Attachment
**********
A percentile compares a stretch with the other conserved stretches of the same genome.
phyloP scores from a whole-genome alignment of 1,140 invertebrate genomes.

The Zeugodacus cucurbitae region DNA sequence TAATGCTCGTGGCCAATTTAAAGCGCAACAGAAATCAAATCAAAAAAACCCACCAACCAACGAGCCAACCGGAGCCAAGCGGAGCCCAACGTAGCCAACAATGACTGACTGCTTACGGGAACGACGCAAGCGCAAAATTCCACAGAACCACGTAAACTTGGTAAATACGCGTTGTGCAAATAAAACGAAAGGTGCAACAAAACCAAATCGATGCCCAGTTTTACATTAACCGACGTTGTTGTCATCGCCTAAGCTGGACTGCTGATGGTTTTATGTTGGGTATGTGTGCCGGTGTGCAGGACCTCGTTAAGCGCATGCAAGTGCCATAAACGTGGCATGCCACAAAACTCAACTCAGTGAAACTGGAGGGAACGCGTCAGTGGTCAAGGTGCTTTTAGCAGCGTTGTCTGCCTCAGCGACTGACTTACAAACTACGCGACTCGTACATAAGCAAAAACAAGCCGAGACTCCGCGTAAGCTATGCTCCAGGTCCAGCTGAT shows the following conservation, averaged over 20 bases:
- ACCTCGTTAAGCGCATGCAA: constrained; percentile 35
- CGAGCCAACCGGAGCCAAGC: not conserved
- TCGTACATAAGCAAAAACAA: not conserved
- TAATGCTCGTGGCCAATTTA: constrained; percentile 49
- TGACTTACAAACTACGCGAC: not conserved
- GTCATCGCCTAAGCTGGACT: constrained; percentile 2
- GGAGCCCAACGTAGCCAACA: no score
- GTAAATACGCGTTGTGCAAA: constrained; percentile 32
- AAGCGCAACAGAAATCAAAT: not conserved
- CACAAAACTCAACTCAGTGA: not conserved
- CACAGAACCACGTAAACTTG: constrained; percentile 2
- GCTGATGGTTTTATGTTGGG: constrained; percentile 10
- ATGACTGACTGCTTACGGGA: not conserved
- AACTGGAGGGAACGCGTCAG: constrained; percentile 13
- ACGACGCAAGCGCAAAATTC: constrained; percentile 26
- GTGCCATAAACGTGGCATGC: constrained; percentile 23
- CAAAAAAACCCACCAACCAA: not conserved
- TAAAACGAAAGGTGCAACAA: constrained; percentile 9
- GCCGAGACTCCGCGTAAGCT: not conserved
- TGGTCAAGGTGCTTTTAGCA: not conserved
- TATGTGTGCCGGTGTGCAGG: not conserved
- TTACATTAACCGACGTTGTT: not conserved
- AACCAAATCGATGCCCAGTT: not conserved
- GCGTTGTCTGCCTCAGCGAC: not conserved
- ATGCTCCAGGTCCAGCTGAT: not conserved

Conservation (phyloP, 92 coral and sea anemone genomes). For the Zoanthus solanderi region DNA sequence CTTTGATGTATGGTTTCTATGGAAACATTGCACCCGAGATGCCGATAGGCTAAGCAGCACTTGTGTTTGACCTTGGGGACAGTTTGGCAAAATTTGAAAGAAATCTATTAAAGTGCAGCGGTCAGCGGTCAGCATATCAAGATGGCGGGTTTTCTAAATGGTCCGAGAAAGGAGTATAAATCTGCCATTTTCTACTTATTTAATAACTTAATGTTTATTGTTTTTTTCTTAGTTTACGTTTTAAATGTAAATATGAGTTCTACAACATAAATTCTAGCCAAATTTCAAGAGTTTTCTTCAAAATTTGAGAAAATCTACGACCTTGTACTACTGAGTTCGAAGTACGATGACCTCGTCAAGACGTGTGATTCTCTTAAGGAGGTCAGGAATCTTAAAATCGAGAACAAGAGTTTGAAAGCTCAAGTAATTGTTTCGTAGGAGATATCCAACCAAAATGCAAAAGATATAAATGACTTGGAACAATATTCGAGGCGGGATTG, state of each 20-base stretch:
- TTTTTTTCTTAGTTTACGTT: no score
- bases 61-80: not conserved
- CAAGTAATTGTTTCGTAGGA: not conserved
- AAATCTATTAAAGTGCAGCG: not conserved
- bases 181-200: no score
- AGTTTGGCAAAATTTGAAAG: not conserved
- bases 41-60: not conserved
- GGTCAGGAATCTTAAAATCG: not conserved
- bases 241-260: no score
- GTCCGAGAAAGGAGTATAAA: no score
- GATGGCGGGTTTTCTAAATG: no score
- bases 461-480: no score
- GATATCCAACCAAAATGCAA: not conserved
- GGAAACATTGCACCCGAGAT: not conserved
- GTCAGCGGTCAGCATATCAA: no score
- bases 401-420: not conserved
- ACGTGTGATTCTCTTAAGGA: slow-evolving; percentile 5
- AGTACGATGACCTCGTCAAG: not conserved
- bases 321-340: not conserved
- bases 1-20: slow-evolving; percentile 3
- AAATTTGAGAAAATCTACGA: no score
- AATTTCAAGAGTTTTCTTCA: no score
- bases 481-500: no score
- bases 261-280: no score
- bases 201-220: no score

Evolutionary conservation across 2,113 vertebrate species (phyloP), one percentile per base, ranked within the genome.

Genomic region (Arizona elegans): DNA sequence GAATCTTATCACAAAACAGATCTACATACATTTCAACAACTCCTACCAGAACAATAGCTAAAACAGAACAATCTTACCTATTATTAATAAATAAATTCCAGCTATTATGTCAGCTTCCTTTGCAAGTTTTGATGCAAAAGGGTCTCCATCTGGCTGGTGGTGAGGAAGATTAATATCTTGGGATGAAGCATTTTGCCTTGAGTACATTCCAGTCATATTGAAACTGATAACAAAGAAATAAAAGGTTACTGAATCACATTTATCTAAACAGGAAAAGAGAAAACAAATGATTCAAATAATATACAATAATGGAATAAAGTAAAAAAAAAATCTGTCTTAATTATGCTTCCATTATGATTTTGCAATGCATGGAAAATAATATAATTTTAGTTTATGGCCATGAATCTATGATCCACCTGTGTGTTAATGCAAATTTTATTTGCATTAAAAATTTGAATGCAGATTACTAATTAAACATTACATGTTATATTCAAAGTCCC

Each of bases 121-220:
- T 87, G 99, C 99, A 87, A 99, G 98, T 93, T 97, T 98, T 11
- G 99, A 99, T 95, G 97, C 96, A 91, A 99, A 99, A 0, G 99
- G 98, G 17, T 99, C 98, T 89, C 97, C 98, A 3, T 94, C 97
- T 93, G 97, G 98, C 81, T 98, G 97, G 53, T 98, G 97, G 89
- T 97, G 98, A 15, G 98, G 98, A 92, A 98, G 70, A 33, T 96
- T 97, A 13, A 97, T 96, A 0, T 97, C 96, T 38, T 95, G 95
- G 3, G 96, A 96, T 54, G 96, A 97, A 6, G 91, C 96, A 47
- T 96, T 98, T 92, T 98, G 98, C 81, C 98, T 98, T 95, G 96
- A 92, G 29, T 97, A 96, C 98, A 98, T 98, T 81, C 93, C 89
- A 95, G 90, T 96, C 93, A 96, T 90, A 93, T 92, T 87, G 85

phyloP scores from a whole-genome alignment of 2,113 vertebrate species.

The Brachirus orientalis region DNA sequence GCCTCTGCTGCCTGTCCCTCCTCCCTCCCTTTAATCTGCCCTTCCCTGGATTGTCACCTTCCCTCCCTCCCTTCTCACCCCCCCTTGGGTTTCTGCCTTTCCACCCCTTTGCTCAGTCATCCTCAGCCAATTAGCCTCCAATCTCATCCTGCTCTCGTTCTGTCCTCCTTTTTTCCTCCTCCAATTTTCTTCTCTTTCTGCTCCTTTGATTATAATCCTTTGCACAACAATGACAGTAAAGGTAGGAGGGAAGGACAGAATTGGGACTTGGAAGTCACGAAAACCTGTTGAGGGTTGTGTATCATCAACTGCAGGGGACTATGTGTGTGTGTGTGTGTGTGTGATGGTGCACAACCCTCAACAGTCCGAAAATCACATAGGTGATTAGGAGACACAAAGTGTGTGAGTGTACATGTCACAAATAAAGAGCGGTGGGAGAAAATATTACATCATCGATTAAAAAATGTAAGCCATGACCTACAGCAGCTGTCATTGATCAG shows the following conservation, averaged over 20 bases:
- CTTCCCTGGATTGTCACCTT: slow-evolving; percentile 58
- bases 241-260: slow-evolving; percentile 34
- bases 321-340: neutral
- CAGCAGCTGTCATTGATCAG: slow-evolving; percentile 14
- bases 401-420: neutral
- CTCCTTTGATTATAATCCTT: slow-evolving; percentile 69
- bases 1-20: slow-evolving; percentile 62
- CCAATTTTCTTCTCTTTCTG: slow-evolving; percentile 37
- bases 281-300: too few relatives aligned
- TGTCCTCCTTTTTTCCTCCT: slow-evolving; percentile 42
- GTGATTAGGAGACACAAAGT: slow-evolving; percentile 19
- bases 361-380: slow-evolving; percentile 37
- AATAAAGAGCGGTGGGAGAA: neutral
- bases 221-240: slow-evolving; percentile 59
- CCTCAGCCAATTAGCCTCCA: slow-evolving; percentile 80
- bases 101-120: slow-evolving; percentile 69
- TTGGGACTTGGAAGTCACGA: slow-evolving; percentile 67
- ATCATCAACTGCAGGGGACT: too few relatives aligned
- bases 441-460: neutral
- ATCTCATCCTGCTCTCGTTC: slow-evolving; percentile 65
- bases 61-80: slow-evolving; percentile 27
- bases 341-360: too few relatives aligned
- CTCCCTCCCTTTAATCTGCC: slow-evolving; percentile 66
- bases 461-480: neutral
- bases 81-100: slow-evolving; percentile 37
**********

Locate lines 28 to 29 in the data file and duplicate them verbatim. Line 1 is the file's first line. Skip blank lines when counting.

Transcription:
- ATGCTCCAGGTCCAGCTGAT: not conserved

Conservation (phyloP, 92 coral and sea anemone genomes). For the Zoanthus solanderi region DNA sequence CTTTGATGTATGGTTTCTATGGAAACATTGCACCCGAGATGCCGATAGGCTAAGCAGCACTTGTGTTTGACCTTGGGGACAGTTTGGCAAAATTTGAAAGAAATCTATTAAAGTGCAGCGGTCAGCGGTCAGCATATCAAGATGGCGGGTTTTCTAAATGGTCCGAGAAAGGAGTATAAATCTGCCATTTTCTACTTATTTAATAACTTAATGTTTATTGTTTTTTTCTTAGTTTACGTTTTAAATGTAAATATGAGTTCTACAACATAAATTCTAGCCAAATTTCAAGAGTTTTCTTCAAAATTTGAGAAAATCTACGACCTTGTACTACTGAGTTCGAAGTACGATGACCTCGTCAAGACGTGTGATTCTCTTAAGGAGGTCAGGAATCTTAAAATCGAGAACAAGAGTTTGAAAGCTCAAGTAATTGTTTCGTAGGAGATATCCAACCAAAATGCAAAAGATATAAATGACTTGGAACAATATTCGAGGCGGGATTG, state of each 20-base stretch: